The lawsuit is seeking to prevent the publication of the final environmental impact statement on January 15 that would trigger the transfer of the land to Resolution.
“Chi’chil Bildagoteel is central to our traditional religion and identity as Apache people,” former San Carlos Apache tribal chairman and Apache Stronghold leader Wendsler Nosie Sr said.
“Giving away our sacred land by the US Government for destruction by a foreign mining company destroys our ability to practice our religion.”
The lawsuit comes as Rio Tinto and the wider mining sector face heightened scrutiny over their treatment of First Nations peoples following Rio’s destruction of two 46,000-year-old Aboriginal rock shelters in Western Australia.
The saga led to the departure of former Rio Tinto CEO Jean-Sebastien Jacques, with its new CEO Jakob Stausholm vowing that restoring trust and rebuilding relationships with traditional owners would be one of his top priorities.
Resolution Copper said it was committed to ongoing engagement with the US Forest Service, tribes and the local community “to continue shaping the project and deliver initiatives that recognise and protect cultural heritage”.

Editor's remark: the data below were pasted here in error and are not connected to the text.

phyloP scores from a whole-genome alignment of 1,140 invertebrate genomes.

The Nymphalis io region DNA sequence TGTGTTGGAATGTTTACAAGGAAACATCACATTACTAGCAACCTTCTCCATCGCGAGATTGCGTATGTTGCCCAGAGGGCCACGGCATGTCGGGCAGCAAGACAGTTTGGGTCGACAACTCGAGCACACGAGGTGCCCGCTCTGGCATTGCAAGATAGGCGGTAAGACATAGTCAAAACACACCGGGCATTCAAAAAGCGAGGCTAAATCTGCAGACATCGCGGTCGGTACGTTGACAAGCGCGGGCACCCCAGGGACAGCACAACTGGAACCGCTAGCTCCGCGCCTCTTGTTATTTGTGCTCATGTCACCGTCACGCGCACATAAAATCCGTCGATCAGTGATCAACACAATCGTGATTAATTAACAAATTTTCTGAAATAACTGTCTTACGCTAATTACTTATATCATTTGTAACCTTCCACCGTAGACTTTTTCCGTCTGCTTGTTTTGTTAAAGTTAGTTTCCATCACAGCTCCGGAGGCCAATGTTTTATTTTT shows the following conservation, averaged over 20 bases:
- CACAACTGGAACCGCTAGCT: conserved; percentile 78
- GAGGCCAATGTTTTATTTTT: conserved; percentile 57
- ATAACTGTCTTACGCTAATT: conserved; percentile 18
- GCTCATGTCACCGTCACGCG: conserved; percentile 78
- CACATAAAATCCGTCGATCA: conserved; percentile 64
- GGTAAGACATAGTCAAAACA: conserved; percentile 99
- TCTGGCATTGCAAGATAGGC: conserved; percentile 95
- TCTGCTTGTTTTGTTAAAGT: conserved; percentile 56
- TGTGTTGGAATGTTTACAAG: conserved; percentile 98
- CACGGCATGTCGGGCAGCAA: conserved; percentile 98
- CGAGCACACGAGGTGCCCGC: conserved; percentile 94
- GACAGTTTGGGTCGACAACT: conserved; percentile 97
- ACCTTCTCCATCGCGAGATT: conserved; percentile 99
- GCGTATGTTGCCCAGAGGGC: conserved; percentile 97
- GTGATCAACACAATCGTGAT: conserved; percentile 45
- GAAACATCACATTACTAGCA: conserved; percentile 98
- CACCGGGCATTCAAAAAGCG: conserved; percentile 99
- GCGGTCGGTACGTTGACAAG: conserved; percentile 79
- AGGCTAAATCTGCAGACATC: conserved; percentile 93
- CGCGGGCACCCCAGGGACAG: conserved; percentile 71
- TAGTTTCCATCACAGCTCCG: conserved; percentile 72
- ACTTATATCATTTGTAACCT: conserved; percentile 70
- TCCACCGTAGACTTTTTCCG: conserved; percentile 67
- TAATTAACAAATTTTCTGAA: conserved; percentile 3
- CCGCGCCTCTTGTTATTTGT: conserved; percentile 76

“Resolution Copper is reviewing the complaint filed by the Apache Stronghold against the United States government,” a spokesman said.
The San Carlos Apache Tribe, which has 17,000 members, is one of 11 Native American tribes with land within or near the land exchange, including the Oak Flat campground, Apache Leap,
Under the US National Environmental Protection Act, consultations with Native American groups to date concerning the area’s historical, cultural and religious significance have been the responsibility of the US Forest Service, not Resolution Copper.
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